• Autoimmune – immune-mediated polyarthritis
  • Traumatic – injuries from feline housemate
  • Endocrine/Metabolic – diabetic neuropathy, acromegaly
  • Myofascial – compensatory muscle and fascial strain from osteoarthritis

Differential Diagnoses for hyperglycemia:

  • Vascular – hypertensive stress relating to neuromuscular injury or chronic kidney disease
  • Infectious/Inflammatory – acute episode of pancreatitis, acute sepsis
  • Neoplastic – somatotrophic adenoma of the pituitary gland (acromegaly), exocrine pancreatic neoplasia, lymphoma
  • Degenerative – none
  • Iatrogenic / Intoxication – postprandial, imbalanced nutritional intake, stress hyperglycemia, medication administration (no history of steroid or hormone administration)
  • Congenital – none
  • Autoimmune – none
  • Traumatic – stressful interactions with housemate, stress relating to visiting the vet, fall trauma (no history)
  • Endocrine/Metabolic – diabetes mellitus, acromegaly
  • Myofascia – stress relating to compensatory muscle tension from osteoarthritis

Definitive Diagnoses:

1) Generalized myofascial restriction secondary to osteoarthritis.  Radiographs of the elbows show medial epicondylitis of the left humeral condyle.  There is ventral bridging spondylosis at T9/T10 and at the lumbosacral joint.

2) Hyperglycemia –diabetes mellitus (DM), managed on insulin and monitored with a continuous glucose monitor and periodic fructosamine levels.

Medical Decision-Making:

An integrative treatment plan including acupuncture, photo biomodulation (PBM), massage and pulsed electromagnetic therapy (PEMF) was formulated with the chief goal of enhancing Misha’s general comfort and mobility and the secondary goal of reducing oral pharmaceutical dependence.  All treatments were carried out in the owner’s home to minimize Misha’s sympathetic nervous system activation during car trips to the veterinarian’s office.  Misha’s owner was a willing and committed partner in his osteoarthritis management. She was already very attentive to making environmental modifications for him, including a ramp to the bed, area- rugs and carpeting to cover smooth flooring, padded resting choices, daily outdoor walks, and a secure outdoor “catio” for exercise.  Misha was allowed to experience treatment voluntarily for the most part, meaning we allowed him to find a comfortable location to rest in, placed acupuncture needles only after he indicated that he was ready, and attended to his body language and posture as indications of when he was ready to be finished with his integrative sessions.

Acupuncture Treatments:

DATE: 3/4/23 – Introductory Visit

Treatment began gently and voluntarily when Misha was in a comfortable resting position on the rug.  Two introductory needles were placed at Bai Hui and GV 14 (Seirin 0.16mm x 30mm).  I chose GV 14 as an easily accessible cervicothoracic convergence point, as well as a parasympathomimetic point.  Bai Hui was selected as another easily accessible point relevant to the lumbosacral nerve roots with respect to his pelvic limb ataxia. Misha rested on the rug and tolerated these needles well.  I removed them after 20 minutes.  The 30 mm length needles seemed to cause a bit of pruritis, so shorter needles were selected for subsequent treatments.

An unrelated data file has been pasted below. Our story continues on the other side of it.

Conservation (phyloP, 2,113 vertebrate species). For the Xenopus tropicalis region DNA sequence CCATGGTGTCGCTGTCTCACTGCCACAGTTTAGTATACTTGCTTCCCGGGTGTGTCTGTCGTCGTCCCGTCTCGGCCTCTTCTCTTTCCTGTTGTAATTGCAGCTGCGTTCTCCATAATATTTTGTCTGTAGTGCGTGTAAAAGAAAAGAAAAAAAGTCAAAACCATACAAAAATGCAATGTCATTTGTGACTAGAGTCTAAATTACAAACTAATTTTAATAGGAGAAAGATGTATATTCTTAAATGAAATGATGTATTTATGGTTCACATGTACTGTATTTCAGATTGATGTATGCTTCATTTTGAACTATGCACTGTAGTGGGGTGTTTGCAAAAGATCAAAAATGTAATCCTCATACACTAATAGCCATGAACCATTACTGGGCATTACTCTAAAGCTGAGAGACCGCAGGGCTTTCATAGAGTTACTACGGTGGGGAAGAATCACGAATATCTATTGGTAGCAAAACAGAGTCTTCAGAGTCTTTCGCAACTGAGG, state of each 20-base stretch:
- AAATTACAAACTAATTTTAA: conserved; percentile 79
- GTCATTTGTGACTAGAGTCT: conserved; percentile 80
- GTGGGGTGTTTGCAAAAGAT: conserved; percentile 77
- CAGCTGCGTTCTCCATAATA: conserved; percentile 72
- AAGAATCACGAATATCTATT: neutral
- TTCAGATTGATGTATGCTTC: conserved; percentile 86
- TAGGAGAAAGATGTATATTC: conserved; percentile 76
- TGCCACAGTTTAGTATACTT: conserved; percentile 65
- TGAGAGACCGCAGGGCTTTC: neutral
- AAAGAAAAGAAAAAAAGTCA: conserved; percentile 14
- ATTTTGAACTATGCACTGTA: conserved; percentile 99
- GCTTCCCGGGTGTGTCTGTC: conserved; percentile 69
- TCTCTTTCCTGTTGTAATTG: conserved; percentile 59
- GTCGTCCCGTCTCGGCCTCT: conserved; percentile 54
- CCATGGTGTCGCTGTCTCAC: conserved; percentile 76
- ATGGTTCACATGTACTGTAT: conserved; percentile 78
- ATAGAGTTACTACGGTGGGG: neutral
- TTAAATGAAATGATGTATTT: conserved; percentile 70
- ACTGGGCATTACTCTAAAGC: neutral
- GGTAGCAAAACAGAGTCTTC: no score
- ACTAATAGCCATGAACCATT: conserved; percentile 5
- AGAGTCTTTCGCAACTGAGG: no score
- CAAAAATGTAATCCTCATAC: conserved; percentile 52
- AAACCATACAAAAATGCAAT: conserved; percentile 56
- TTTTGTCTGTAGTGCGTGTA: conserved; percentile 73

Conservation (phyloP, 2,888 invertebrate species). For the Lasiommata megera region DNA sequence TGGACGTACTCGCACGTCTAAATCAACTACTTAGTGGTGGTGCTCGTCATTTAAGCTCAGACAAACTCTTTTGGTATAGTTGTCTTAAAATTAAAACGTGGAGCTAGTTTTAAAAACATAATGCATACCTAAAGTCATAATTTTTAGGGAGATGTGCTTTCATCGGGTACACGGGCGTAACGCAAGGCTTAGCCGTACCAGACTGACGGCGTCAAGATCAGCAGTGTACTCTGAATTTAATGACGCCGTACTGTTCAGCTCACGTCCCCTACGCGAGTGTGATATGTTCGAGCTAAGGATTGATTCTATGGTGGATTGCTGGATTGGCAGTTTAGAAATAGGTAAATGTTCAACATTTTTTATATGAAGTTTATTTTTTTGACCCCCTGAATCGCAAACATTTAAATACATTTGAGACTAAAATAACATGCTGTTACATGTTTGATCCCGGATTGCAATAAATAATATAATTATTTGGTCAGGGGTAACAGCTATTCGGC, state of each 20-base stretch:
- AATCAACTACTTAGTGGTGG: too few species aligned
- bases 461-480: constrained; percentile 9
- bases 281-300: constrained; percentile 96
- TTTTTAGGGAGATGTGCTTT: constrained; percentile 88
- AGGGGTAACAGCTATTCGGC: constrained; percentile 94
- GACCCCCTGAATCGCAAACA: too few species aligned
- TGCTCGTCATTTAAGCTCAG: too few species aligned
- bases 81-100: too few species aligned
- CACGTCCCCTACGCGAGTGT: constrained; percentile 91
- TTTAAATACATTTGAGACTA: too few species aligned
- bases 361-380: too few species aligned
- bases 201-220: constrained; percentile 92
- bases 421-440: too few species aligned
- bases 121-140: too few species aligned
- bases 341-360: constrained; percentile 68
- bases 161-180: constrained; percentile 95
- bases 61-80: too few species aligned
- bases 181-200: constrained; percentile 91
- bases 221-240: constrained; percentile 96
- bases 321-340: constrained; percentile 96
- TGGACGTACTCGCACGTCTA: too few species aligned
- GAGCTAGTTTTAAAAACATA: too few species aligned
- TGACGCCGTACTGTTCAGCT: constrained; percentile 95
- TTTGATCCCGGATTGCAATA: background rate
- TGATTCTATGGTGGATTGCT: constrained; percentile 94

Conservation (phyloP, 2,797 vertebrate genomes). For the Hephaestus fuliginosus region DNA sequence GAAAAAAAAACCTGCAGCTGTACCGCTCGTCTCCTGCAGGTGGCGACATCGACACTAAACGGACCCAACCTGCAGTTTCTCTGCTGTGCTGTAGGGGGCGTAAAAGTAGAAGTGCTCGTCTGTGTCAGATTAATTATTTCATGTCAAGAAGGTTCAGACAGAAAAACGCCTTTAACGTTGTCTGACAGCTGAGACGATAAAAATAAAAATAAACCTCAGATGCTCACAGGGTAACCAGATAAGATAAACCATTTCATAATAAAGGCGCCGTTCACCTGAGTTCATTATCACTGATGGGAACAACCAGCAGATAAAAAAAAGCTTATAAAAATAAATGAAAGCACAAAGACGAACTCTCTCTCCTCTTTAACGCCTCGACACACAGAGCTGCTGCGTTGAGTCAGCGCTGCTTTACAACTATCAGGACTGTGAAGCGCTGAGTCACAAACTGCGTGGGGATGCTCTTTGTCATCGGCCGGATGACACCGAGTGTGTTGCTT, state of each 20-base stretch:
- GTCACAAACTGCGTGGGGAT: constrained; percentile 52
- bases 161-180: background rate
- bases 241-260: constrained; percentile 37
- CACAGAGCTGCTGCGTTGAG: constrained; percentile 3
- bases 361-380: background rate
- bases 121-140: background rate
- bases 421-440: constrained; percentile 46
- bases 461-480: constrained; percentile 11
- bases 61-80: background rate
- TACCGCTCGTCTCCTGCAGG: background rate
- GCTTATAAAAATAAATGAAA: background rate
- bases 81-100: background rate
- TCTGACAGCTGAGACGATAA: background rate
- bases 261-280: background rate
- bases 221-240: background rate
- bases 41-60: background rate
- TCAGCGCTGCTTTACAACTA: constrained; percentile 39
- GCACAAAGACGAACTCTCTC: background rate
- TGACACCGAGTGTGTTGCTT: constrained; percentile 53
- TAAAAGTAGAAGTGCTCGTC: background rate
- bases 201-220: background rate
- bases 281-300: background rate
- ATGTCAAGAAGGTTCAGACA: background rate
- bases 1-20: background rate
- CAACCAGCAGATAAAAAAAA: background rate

DATE: 3/11/23 – Second Visit

Misha was still having significant trouble ambulating per the owner’s report.  His clinical symptoms of diabetes were well-controlled, however.  He was treated in a sleeping position on the owner’s footstool. I used Seirin 0.16mm x 15mm needles in the following locations: GV 20, GV 14, BL 17.5 (L), BL 18 (L), Bai Hui, ST 36 (L), GB 29 (L) and GB 30 (R).   Points were needled as Misha presented them and when they were accessible depending on resting position.  I chose BL 17.5 as the back Shu point for the pancreas, and BL 18 as the back Shu point for the liver, as well as a neuromodulatory point for mid-thoracic spinal nerves.

GV 14, GV 20 and ST 36 were chosen for parasympathomimetic effect.  ST 36 was chosen for local effect on his left pelvic limb.  Bai Hui, GB 29 and 30 were chosen for local effect on confirmed osteoarthritis in the lumbosacral joint, as well as for suspected OA in the coxofemoral joints.  Misha tolerated this treatment astoundingly well, laying perfectly still in a sleeping position the entire time.  Needles were removed around 20 minutes.

DATE:  3/18/23 – Third Visit

Misha was noted as beginning to walk better by his owner on 3/12/23, just after the last visit.  He was still experiencing ataxia in his hind end.  He was treated with Seirin 0.16mm x 15mm needles in the following locations: GV 14, BL 17.5 (R/L), BL 23 (R/L), BL 25 (R/L), GB 29 (L), GB 30 (L) and ST 36 (L).  BL 25 was added for assistance with thoracolumbar fascial pain and BL 23 as the back Shu point for the kidneys. He was very wiggly for this treatment; however we were still able to leave most needles in for about 10 minutes.

DATE: 3/25/23 – Fourth Visit

Misha is now starting to enjoy his daily outdoor walks with greater vigor.  He is jumping up on uneven surfaces (rocks) with greater accuracy and the owner notes he seems to be more comfortable sleeping.   A recheck of myofascial palpation was performed at this visit and I found that Misha had less overall myofascial restriction and was notably more comfortable for the examination.  He was still slightly tender in his major muscle groups, but with an improvement in his level of ataxia in the pelvic limbs.  He continued to have a slightly kyphotic lumbar region.   He was treated using Seirin 0.16mm x 15mm needles in the following locations: GV 14, BL 17.5 (R/L), BL 23 (R/L), BL 25 (R/L), GB 29 (L), GB 30 (L) and ST 36 (L).  Misha sat still for his treatment on the rug for 15 minutes.  He did not allow treatment of his right side today due to his preferred resting position.

DATE: 4/1/23 – Fifth Visit